Review: Bellevue Square

A copy of Bellevue Square on a bookshelf.

Happy World Book Day, fellow readers!

I wanted to spend today talking about one of the best books I’ve read so far this year: Bellevue Square, by Michael Redhill. I read this story back in February for my book club, and have wanted to talk about it ever since. It’s been hard to put words down for this one, but I think I’m finally ready.

(I’m going to stop you right here and let you know that if you don’t want any spoilers about this book, don’t read this post. I’m sorry, but in order to write this review, I had to ruin the plot.)

I finished reading Bellevue Square while waiting for an oil change for my car. When I finished, I closed the book, and immediately started crying in the waiting room of the Jiffy Lube I was in. It was embarrassing, but I couldn’t help myself.

This book won the 2017 Giller Prize, and for a good reason. I know a lot of people didn’t like it: they found it difficult to follow, didn’t know what genre it fell under, and were perpetually confused by both the plot and the main characters. I agree that the book was very confusing at times, but I believe that was the author’s intention.

Bellevue Square follows the story of Jean Mason, who believes she has a doppelganger right in her very own neighbourhood of Kensington Market, Toronto. Regulars in her bookshop swear Jean looks just like someone else they’ve met, who goes by the name of Ingrid Fox.

Naturally, Jean is intrigued. Who is Ingrid? Do they really look alike? Why are so many people convinced they are the same person?

The story continues, and the first section of the book gives the impression of a psychological thriller. Jean spends the majority of her time stalking Bellevue Square while looking for Ingrid, and meets a variety of people (many being drug addicts, or patients of nearby mental health facilities).

Soon after, though, one of Jean’s friends is murdered, and you find out that Jean and Ingrid are in fact the same person. The rest of the story is told from their perspectives, although it’s difficult to tell who is who, and what, exactly, is real.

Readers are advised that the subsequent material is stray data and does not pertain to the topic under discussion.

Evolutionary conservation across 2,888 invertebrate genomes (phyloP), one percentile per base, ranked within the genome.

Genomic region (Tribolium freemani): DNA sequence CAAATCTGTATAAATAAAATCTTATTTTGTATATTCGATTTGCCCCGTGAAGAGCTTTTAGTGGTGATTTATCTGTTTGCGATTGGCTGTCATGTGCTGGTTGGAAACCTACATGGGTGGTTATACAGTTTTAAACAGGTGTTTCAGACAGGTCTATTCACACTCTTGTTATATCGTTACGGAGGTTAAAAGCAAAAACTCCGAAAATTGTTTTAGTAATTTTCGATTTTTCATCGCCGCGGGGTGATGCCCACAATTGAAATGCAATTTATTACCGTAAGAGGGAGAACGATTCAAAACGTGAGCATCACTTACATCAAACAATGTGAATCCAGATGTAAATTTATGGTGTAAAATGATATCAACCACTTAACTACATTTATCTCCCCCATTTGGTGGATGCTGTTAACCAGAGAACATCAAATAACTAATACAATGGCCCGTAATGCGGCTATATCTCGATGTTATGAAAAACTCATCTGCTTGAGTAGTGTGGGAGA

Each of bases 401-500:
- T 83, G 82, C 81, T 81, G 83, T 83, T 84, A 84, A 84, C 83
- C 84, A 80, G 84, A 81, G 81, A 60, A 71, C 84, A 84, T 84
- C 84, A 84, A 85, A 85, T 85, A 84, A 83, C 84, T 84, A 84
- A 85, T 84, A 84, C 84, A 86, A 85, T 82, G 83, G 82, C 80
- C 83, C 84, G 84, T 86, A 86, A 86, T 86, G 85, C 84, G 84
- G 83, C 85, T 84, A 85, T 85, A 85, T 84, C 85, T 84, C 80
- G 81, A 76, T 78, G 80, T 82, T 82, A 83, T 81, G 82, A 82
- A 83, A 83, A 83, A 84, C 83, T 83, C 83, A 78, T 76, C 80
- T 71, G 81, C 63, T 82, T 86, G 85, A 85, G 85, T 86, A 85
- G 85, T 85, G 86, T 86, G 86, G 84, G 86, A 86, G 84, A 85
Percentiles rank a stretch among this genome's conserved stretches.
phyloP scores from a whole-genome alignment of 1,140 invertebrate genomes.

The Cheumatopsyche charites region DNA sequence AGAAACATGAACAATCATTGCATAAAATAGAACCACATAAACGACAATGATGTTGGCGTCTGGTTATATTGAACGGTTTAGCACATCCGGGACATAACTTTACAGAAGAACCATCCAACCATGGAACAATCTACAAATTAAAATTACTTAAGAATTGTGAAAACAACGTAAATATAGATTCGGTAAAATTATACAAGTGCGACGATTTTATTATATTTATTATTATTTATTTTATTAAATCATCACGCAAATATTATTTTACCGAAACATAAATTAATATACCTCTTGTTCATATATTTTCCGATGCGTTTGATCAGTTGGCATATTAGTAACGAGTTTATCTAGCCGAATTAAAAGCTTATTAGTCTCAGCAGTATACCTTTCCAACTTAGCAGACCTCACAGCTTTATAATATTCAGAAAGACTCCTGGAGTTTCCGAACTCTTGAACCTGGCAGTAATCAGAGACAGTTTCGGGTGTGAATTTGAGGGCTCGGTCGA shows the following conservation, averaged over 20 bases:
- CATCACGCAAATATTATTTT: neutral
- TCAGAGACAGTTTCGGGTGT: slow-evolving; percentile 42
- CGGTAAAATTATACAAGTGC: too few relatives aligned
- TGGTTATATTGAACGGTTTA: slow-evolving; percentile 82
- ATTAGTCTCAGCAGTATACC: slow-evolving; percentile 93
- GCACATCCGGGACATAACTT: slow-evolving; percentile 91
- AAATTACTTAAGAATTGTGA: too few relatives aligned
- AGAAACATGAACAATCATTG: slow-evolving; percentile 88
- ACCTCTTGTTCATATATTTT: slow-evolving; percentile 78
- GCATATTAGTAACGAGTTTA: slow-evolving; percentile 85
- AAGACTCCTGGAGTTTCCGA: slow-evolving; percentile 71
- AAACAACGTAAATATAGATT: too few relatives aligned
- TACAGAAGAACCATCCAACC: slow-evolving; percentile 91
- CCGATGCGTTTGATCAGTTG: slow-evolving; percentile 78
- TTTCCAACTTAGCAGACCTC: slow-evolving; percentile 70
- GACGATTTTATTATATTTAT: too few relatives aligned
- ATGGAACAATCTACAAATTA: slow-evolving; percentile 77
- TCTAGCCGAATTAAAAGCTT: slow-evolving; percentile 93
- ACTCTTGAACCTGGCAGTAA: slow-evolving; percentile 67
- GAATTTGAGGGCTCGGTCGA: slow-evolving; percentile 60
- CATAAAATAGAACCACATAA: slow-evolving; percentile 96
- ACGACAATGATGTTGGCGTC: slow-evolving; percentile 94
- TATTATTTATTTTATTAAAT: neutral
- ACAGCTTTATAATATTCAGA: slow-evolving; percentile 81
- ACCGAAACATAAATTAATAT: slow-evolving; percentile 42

Whoever the main character is—Jean or Ingrid—she is incredibly unreliable. She can’t remember aspects of her childhood, she wanders around Toronto aimlessly, and she often tells her husband information that simply isn’t true.

It’s utterly confusing, until she wakes up in Toronto’s Centre for Addiction and Mental Health. You learn that Jean/Ingrid has been fighting for her sanity, and it becomes clear that her mishmash of information is due to her mental health. She’s not lying on purpose, her compulsive behaviour isn’t just to annoy her husband, and her confusion regarding who she is is thanks to a crippling mental illness.

I’ve spoken about my struggles with my own mental illness on here before, and I’m about to do it again. The reason I loved Bellevue Square so much was because the author does an amazing job of getting into the mind of someone who is struggling, and showing the world how difficult it can be.

I’ve been battling my anxiety and depression for years. I’ve been on and off different medications, tried counselling, and have spent more time crying on my floor than I would like to admit. Some days, I can’t even keep track of what I’ve done because my stress is so crippling. While I didn’t relate exactly to what Jean/Ingrid experienced in this book, the larger themes of dealing with a mental illness stuck. I held this story close because it was so similar to what I experience on a regular basis.

This book struck me so hard that I was scared to discuss it with my book club. I was ashamed at how much I related to the main character, and was worried that I would be judged. I actually told my friend that I didn’t want to attend, but she urged me to. I’m glad that I did. While I cried (a lot) during the discussion, I’m grateful that I went and shared my thoughts and feelings. My voice was heard, and I discovered that I was not the only one in the group to have similar experiences.

I always try to talk about my experiences with mental health, but it’s hard. The stigma is real, and while I want others to know that they are not alone, I often feel judged for doing so. One line in Bellevue Square really stuck with me in regards to these feelings:

“Medicine has helped me, it’s helped Jimmy. And more people should recognize that if you can treat it [mental health] with medicine, it must be like every other disease and no one should be ashamed to have it, and others shouldn’t be afraid of it.”

Jean/Ingrid says these lines when she realizes that she should not be ashamed of seeking help, and I couldn’t agree more. If mental health was treated the same way as physical illnesses, there would be a lot less stigma, and people would be less afraid to seek treatment. It sounds silly, but since you can’t see a mental illness, it is often overlooked.

I could go on about Bellevue Square forever, but instead, I’ll recommend that you read it for yourself. Yes, it’s a confusing story, and you’ll likely get frustrated, but that’s the point. Life isn’t always simple—it’s rough and raw and emotional—and that’s exactly what this book is, too.


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